*** GIVEAWAY CLOSED ***
Four women forged a friendship that changed their lives one week at a time.
Let me start by writing while reading THE SATURDAY EVENING GIRLS CLUB, I kept hearing in my head, “nevertheless, she persisted.” It’s the battle cry for Women standing together today as part of the Women’s March. We will not be silenced.
BookSparks Summer 2017 continues with a slice of history. Escaping tradition and trying to become their own women in the 1900s doesn’t come easy for four young immigrants living in Boston’s North End. In Jane Healey’s debut novel, THE SATURDAY EVENING GIRLS CLUB (LakeUnionPublishing), it’s the turn of the century when women don’t have the right to vote, nor is much expected from them by a society determined to keep them “in their place.” But at least Caprice, Ada, Maria and Thea have one another and their Saturday Evening Girls Club. The once a week meeting gives the group a break from their home lives and a chance to share their hopes and dreams.
Caprice works at Madame DuPont’s Millinery in the North End and dreams of opening her own hat shop. Her parents want her married to a nice Italian young man, and often arrange dinners with prospective suitors, much to her horror. Brilliant Ada secretly takes college classes despite the disapproval of her Russian Jewish father and hopes to be a doctor one day. Stunning Maria is a dressmaker and could marry anyone yet guards her heart to avoid the fate of her Italian Catholic mother, broken down by an alcoholic husband. And shy Thea is torn between asserting herself and embracing the antiquated Jewish tradition of being married off in an arranged marriage.
The four young women face family disappointments, romantic love and heartbreak, work and career struggles, as well as deep cultural prejudice. But their weekly meeting makes it possible for each to have the courage and strength needed to transform their immigrants stories into individual American lives. Each had the odds stacked against her, but persist, believing in their dreams.
I loved learning about this part of history, but what made the novel so wonderful for me are the characters. Jane Healey creates unique personalities in all four of the young women; all of whom I’d love to befriend. There are times I’ve read a novel with several friends/characters and they tend to blend. Caprice, Ada, Maria and Thea are each their own woman and delightful.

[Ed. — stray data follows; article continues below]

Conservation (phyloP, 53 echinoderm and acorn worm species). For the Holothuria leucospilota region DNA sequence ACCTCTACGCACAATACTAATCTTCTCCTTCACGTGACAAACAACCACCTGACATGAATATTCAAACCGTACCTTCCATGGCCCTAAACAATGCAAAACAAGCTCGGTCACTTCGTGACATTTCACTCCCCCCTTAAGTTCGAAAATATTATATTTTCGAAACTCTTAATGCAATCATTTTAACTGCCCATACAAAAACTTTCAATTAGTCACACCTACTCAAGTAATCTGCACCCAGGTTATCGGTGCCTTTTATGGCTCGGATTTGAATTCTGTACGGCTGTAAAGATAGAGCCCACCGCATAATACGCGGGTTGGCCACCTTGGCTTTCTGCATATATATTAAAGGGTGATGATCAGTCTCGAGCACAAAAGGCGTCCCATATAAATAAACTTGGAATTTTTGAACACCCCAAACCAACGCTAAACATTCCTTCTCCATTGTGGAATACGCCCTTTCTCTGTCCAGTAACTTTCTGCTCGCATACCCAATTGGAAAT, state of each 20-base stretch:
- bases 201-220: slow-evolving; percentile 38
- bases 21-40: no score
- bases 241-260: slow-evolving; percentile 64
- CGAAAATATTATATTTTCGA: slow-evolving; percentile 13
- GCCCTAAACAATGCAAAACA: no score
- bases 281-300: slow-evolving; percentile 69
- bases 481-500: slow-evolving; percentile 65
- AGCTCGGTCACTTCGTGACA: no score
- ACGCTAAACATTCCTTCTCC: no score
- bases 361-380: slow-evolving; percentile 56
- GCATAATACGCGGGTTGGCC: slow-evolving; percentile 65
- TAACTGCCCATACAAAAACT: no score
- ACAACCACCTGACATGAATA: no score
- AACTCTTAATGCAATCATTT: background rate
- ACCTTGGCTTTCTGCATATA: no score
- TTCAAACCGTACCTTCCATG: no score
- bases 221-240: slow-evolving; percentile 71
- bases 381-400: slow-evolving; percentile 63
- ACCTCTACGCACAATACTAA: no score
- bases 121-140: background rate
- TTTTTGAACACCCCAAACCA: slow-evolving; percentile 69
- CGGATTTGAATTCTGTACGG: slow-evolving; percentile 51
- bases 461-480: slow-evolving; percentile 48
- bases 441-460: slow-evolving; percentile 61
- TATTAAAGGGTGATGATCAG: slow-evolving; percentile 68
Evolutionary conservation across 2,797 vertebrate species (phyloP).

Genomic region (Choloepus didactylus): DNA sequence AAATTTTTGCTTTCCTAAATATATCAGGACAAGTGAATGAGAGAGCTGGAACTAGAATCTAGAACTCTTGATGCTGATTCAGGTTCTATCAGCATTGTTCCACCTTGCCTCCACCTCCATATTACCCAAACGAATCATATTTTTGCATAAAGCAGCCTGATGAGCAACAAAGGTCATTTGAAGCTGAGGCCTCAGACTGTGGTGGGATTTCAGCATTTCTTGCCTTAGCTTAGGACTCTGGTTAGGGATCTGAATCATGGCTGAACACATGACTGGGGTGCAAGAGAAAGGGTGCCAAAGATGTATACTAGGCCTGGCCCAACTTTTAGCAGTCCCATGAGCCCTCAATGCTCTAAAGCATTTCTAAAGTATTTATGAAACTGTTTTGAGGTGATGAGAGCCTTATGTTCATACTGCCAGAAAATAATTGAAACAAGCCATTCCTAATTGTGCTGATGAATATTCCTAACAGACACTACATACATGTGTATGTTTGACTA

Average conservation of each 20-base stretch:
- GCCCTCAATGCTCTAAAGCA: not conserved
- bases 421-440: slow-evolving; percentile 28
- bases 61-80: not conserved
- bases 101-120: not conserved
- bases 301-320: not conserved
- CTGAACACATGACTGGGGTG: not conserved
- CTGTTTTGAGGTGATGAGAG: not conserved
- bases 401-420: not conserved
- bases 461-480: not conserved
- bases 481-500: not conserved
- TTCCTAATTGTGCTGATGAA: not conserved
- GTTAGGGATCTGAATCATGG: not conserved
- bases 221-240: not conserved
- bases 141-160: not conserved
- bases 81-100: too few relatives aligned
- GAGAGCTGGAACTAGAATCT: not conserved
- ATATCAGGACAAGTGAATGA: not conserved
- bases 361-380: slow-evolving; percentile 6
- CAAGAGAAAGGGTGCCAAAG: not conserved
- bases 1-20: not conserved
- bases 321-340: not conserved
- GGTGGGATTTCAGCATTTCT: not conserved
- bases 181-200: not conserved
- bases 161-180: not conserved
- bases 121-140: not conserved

It’s interesting to note that although THE SATURDAY EVENING GIRLS CLUB is a work of fiction, there was a real Saturday Evening Girls Club which started as a book club in Boston in 1899. By the 1910s, it had evolved into something much bigger. There were over 250 members of clubs named after each day of the week.
Jane Healey was inspired to write The Saturday Evening Girls Club after learning of the group’s history while researching an article on their namesake pottery, also known as Paul Revere Pottery. She became fascinated by the relatively unknown stories of these smart, sassy, enterprising young immigrant women living in Boston’s North End at the turn of the twentieth century.
In addition to being a fiction writer, Jane is a freelance journalist and consultant. Her publishing credits include the Boston Globe, Boston Magazine, AOL/Huffington Post, the Street, Publishers Weekly, and New England Home.
Jane holds a bachelor’s degree from the University of New Hampshire and a master’s degree from Northeastern University. She shares a home north of Boston with her husband, two daughters, and two cats. When she’s not writing, she enjoys running, reading, and cooking. For more information on Jane visit www.janehealey.com
Thanks to BooksSparks and Lake Union Publishing, we have one copy of THE SATURDAY EVENING GIRLS CLUB to giveaway. Just tell us if you’ve ever experienced cultural prejudice. We’ll announce a winner Monday.